- Response can be delayed. Indeed it often is. It is possible to leave a conversation with no apparent or even a positive emotional response only for someone to react negatively later. Indeed this can be true the other way. The person who reacts angrily, defensively and with hostility at the time could well be the person most likely to come back in repentance a few days later or to open up with tears of sadness about what they have really been suffering with.
On that basis I believe it is best to forewarn others where they are likely to observe/experience the reaction especially if it is likely to be delayed.
Confidentiality is not the same as secrecy. It is important that all involved are aware of this. However, I am a firm believer in seeking to keep matters to the smallest circle of knowledge possible.
This means for example that if there is a low level advice/care issue it is likely to be kept within a congregational leadership team/ 1 or 2 elders. However, there will be situations that should be shared with the whole eldership. Again, it may not be necessary to share all of the details.
However, whilst giving a brief overview, we should be careful of not giving enough information leading to the risk of concern and speculation. So for example, we can explain the general nature/area of pastoral care and also rule out what it is not.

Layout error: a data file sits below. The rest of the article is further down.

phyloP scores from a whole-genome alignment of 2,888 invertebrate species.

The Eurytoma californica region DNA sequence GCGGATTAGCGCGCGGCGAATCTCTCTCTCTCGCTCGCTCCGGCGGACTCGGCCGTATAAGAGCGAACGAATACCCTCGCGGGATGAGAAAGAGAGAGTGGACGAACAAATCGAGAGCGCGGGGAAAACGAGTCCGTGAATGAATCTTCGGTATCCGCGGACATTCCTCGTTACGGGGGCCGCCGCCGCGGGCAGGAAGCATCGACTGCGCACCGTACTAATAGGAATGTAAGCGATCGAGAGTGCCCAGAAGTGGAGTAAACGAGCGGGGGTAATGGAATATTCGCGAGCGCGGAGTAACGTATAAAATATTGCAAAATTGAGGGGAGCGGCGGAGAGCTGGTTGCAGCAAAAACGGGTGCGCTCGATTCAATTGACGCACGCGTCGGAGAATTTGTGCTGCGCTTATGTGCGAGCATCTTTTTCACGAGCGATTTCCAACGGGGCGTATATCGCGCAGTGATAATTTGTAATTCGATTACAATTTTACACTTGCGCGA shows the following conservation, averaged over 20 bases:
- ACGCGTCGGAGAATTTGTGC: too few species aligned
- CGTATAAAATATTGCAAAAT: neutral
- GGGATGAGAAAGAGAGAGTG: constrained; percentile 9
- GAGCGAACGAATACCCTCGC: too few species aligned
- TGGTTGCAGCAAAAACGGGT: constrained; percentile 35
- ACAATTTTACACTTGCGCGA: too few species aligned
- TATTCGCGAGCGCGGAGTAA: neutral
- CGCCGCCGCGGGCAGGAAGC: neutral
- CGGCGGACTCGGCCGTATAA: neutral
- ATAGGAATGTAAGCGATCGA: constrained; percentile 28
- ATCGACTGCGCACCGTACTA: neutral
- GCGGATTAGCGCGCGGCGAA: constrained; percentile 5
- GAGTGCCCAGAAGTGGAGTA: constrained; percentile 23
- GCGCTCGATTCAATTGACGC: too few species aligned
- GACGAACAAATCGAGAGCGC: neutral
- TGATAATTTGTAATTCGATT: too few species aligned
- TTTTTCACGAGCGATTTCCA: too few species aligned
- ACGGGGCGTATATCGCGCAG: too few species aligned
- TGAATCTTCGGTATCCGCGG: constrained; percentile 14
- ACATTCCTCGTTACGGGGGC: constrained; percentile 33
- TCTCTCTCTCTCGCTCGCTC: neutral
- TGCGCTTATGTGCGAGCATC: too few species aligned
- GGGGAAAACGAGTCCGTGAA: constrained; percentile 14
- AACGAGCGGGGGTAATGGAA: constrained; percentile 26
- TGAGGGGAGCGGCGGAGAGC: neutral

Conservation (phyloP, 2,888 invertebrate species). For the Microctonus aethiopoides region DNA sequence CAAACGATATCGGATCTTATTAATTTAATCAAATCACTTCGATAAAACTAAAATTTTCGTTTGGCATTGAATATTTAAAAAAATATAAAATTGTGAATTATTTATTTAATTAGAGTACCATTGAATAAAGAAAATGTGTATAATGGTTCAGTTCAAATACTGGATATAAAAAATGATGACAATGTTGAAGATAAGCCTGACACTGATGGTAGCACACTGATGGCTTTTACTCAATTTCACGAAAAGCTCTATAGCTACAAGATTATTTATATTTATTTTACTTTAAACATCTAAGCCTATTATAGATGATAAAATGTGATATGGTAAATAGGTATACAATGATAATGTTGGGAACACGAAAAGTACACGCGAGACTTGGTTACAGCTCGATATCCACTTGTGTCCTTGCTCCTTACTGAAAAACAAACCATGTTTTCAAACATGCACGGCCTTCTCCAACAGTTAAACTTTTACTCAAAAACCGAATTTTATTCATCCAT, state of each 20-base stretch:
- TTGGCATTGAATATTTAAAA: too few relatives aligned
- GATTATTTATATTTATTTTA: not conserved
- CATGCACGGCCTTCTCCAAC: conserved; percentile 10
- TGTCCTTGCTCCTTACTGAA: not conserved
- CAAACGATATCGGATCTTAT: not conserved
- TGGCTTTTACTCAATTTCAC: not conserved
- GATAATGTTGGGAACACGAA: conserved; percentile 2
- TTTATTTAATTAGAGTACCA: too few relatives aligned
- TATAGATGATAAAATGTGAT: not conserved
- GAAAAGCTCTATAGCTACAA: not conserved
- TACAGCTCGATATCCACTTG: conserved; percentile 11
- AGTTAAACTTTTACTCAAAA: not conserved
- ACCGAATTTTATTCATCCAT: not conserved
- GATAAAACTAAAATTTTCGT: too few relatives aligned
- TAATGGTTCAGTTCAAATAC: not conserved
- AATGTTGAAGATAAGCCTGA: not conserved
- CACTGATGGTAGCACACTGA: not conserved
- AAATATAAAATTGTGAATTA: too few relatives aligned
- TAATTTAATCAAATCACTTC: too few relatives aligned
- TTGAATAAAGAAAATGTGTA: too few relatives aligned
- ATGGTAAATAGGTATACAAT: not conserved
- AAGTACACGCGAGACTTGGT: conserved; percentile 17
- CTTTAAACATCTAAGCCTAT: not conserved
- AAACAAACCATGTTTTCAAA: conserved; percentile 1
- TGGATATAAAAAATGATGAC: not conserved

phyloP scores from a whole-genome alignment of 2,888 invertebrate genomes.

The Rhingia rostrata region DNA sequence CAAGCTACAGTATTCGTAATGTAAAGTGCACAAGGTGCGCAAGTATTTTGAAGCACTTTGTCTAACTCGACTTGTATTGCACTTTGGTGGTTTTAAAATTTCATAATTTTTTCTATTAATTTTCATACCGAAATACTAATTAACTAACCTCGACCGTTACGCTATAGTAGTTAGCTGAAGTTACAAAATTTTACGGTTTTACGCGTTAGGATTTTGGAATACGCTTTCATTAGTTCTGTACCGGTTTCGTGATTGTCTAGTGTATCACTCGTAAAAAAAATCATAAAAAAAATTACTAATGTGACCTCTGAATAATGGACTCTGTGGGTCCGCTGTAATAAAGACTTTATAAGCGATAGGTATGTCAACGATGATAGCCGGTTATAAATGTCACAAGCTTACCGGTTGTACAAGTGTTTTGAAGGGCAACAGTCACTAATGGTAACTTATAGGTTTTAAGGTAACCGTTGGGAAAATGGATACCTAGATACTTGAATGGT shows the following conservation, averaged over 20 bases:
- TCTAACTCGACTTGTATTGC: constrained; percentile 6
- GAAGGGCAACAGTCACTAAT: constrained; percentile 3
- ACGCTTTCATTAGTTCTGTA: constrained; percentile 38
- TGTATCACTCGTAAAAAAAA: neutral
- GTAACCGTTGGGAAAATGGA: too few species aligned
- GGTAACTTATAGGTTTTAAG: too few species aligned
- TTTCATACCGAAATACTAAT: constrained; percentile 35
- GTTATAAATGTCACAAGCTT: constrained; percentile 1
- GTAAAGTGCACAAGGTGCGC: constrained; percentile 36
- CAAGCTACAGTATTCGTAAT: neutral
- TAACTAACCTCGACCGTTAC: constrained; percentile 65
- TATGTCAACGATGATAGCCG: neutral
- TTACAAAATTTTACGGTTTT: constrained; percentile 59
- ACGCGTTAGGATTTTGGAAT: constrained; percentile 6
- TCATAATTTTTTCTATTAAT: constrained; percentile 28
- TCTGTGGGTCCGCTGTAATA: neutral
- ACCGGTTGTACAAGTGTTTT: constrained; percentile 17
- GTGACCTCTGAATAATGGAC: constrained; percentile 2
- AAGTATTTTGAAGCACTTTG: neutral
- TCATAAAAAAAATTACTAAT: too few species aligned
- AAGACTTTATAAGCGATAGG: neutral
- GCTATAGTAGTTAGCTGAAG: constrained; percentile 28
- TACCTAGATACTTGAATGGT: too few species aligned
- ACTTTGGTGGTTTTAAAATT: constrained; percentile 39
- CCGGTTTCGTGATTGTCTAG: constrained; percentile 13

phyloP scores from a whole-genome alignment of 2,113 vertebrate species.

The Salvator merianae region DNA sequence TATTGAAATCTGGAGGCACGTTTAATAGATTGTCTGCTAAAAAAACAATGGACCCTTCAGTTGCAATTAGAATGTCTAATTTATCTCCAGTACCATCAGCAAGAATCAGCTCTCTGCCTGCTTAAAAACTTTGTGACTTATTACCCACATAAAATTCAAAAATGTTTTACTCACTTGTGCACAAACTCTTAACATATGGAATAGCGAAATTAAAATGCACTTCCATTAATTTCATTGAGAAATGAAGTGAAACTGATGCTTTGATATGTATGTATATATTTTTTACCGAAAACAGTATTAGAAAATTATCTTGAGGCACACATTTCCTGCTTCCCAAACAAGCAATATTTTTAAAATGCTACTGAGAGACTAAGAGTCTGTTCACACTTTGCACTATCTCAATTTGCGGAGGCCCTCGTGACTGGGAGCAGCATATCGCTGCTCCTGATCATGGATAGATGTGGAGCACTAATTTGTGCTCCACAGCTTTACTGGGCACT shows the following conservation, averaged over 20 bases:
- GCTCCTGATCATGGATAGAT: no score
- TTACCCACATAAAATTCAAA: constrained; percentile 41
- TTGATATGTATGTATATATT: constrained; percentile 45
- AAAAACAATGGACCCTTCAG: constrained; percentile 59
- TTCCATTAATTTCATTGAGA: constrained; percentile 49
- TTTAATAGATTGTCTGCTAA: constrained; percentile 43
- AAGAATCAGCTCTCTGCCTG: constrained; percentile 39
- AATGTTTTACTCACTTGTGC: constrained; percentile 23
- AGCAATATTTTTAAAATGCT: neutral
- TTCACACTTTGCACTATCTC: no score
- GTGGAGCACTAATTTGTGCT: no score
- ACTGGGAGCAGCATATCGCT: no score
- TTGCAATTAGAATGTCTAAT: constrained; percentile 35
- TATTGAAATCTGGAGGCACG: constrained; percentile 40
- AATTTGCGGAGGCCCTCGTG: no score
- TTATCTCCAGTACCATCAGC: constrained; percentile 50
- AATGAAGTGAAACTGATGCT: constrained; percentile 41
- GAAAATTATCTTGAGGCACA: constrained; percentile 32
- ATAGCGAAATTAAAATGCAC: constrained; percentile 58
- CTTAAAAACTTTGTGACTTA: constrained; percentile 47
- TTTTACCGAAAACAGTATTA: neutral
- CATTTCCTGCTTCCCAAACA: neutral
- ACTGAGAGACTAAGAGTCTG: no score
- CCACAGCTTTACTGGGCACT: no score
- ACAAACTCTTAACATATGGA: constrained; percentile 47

Pastoral Reporting Structures
This is about support, escalation and expertise/specialism not about hierarchy
- Small Groups (community groups, home groups, life groups) are often the best place for pastoral care and discipleship to happen in terms of day to day life. We probably need to make this more overt to the church. This would then mean that anyone who joining your church should be should be linked to a small group as soon as possible. This means we know where first point of contact is with the group leaders regardless of whether the person chooses to attend regularly or not.
- Exceptions where an item might go straight to elders:
- Church Discipline
- Requests for membership and baptism
- Discernment of a calling to ministry
- A pastoral issue including serious and terminal health issues/death and bereavement where because of the person it is likely to have a wide and significant impact on the church. For example if a church leader suffers prolonged health issues or one of our dearly loved older members is dying/has died (Bernard, Joan Newby as examples).
- You may also want to identify other church members outside of the formal leadership who may have gifts in the areas of pastoral visiting and encourage/co-ordinate this. This will include both for care by visiting the sick and house bound but also discipleship for 1-1 Bibles studies, family Bible study and prayer etc.